The recent situation with regard to the pricing and availability of some metal products has brought greater importance to a concept that has been discussed and implemented to some extent in our industry for the last few years - partnering.

Partnering as I choose to define it refers to the process of getting together with certain vendors to work out mutually beneficial arrangements to help both you as the contractor as well as the vendor.

For example, you may agree to buy a percentage of your purchases of certain items from that company in return for some special delivery arrangements. I'm involved in an ACCA MIX Group, and one of our members, who does custom home and apartment work, has an arrangement with his major supplier wherein the contractor purchases all the items he regularly uses on a residential new construction job or project from that vendor.

In return, the vendor delivers all of the equipment and materials directly to the job. The contractor literally has no inventory. This is an extreme example, but it gives an idea as to how partnering can work.

The initial commitment to partnering, which must come from you, the contractor, is the fact that you must realize that your partner may not always have the very lowest price on all of the items you are buying from him.

You have to be satisfied in your mind that although you may be paying a few cents or dollars more for some items from this partner, the overall benefits of dealing with one vendor over several more than make up for those differences. Some of the benefits you can obtain from being a partner include special delivery arrangements, added advertising and/or other promotional benefits.

Chose companies with whom to partner that share the same business philosophy that you do. Hopefully that philosophy is to do whatever it takes to satisfy your customer. For example, last year, one very hot Saturday, we had a customer that wanted to purchase a new, upgraded air conditioning unit - that day! It happened to be a unit we didn't have in stock.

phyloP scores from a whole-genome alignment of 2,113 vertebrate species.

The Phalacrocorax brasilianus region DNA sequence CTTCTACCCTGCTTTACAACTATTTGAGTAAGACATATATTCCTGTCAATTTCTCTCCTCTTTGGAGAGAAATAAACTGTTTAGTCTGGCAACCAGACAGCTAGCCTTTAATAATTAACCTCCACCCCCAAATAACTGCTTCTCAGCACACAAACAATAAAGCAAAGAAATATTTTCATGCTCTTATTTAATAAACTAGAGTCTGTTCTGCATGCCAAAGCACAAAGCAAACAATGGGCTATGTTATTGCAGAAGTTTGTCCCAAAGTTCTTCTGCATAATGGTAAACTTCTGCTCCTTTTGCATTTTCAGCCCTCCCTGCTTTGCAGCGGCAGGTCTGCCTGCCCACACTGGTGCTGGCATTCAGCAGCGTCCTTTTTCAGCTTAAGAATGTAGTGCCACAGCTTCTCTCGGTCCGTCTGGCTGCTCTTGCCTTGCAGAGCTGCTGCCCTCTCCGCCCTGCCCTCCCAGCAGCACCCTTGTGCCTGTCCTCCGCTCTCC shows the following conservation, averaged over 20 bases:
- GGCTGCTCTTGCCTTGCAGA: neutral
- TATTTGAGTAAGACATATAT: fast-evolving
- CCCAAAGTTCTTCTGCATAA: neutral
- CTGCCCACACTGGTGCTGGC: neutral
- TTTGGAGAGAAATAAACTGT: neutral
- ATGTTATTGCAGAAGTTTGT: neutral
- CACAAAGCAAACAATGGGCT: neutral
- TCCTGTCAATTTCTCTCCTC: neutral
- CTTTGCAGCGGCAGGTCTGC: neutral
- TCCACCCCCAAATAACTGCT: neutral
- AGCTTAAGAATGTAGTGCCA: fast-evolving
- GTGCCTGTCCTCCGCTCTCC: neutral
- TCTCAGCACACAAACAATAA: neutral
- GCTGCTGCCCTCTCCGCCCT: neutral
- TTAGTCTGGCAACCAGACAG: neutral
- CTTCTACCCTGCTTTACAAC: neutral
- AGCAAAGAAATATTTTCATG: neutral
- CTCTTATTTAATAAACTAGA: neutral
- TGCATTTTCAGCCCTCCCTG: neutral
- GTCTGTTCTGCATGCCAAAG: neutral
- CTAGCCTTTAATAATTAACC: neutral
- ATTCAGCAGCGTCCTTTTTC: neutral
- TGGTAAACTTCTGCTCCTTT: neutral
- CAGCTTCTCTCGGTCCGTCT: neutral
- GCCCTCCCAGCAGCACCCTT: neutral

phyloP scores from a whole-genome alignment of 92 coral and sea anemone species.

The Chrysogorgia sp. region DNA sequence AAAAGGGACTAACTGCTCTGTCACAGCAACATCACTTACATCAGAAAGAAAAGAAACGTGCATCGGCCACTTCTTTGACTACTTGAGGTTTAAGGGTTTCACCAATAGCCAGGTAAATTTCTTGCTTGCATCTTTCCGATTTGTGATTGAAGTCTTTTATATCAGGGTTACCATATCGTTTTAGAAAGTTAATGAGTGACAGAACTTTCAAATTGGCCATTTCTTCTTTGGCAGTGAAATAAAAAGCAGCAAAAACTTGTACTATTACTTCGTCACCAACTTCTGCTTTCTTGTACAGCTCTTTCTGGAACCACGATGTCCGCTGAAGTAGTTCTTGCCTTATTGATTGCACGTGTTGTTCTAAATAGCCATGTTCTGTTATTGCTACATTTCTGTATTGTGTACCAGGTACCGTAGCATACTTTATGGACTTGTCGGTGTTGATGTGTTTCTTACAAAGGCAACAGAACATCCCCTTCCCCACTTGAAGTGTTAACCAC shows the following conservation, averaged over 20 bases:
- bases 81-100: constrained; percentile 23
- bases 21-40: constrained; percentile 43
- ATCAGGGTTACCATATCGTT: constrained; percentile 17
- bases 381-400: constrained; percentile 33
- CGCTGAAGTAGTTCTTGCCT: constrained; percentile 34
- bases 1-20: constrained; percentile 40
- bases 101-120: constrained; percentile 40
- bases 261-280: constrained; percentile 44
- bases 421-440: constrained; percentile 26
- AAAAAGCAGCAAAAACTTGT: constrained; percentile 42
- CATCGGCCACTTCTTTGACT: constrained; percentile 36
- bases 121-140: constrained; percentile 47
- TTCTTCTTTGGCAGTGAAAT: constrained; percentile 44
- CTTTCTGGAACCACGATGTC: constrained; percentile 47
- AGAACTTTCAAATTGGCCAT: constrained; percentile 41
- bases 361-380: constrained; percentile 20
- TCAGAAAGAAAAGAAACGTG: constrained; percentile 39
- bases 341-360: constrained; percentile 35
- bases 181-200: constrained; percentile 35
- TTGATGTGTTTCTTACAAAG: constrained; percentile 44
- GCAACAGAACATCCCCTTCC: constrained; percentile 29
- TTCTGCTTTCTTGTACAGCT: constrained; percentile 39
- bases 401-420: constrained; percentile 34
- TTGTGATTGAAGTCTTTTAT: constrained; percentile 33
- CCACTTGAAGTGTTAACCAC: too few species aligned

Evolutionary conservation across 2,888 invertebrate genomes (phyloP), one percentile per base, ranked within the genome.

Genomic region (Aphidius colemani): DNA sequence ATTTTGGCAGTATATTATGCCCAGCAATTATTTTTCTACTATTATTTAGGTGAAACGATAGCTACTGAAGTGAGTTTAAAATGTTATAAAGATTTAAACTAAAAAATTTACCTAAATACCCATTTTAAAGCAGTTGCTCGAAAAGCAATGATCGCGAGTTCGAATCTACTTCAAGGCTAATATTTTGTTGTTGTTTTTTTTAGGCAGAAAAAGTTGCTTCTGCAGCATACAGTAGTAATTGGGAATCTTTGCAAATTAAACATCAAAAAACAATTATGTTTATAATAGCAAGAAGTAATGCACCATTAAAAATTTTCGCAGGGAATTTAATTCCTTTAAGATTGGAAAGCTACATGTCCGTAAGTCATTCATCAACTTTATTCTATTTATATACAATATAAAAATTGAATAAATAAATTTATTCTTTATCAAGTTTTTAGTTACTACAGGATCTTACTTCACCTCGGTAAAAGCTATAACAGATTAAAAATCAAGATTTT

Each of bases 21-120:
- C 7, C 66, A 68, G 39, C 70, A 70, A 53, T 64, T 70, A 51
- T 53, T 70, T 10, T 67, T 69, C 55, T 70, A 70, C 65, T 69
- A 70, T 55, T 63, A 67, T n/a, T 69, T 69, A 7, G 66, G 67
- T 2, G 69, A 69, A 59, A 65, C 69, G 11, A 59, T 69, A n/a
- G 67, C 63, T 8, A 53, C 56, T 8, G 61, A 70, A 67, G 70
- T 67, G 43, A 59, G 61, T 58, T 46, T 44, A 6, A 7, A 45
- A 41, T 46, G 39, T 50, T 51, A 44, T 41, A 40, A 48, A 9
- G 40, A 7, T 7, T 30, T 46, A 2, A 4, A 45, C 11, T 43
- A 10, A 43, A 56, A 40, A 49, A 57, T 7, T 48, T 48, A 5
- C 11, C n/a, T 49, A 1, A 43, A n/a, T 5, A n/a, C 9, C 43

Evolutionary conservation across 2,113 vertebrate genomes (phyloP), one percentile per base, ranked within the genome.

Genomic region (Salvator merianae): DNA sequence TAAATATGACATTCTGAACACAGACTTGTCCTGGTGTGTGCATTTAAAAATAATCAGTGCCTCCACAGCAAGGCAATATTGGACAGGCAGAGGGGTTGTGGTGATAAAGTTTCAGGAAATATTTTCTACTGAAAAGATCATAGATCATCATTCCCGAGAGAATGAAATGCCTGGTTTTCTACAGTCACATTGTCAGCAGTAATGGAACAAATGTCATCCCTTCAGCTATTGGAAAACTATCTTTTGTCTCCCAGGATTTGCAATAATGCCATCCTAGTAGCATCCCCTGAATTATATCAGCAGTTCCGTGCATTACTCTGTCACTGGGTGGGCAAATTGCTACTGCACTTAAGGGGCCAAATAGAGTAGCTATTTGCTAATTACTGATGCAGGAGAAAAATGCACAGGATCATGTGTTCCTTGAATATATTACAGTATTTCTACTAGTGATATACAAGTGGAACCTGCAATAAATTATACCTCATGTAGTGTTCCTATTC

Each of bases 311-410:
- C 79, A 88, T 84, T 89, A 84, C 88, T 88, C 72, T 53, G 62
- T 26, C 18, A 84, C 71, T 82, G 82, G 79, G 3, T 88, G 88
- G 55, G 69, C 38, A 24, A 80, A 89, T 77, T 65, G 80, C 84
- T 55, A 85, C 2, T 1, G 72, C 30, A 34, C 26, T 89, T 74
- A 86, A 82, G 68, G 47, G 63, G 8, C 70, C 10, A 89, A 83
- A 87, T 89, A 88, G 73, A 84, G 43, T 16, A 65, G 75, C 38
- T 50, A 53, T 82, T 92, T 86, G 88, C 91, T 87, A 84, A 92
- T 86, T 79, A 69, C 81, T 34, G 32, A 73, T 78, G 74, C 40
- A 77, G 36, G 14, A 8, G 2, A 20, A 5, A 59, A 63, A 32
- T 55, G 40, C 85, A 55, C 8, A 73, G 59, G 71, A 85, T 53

Our service manager contacted our equipment vendor's salesperson and asked if they could make arrangements for us to pick up one of these special condensing units right away. Even though the vendor was not actually open on Saturday, the salesperson arranged for someone to meet us at the warehouse.

The Human Touch

Partnering emphasizes another important fact. That is, people still prefer to do business with people. Despite all of the technological advances that we have available to us, when we need something, we like to talk to a person. Partnering just takes the process a little further and says that we want to do business with you and we are willing to do some things that will hopefully allow you to be more profitable in dealing with us. In return, you will do some things to help us.

If availability of product becomes a major issue, those most likely to receive product from their vendors are those who have worked closely with that vendor as a partner.

Even if availability doesn't become an issue, having a vendor that will keep you informed regarding the

status of pricing, availability, etc., could be invaluable in helping you to remain profitable.

The idea of partnering in our industry has been around for quite a while, but it has never been more important than it is now. Try it - you'll like it.

Guest columnist Butch Welsch operates Welsch Heating & Cooling in St. Louis. He can be reached by e-mail at

Publication date: 05/10/2004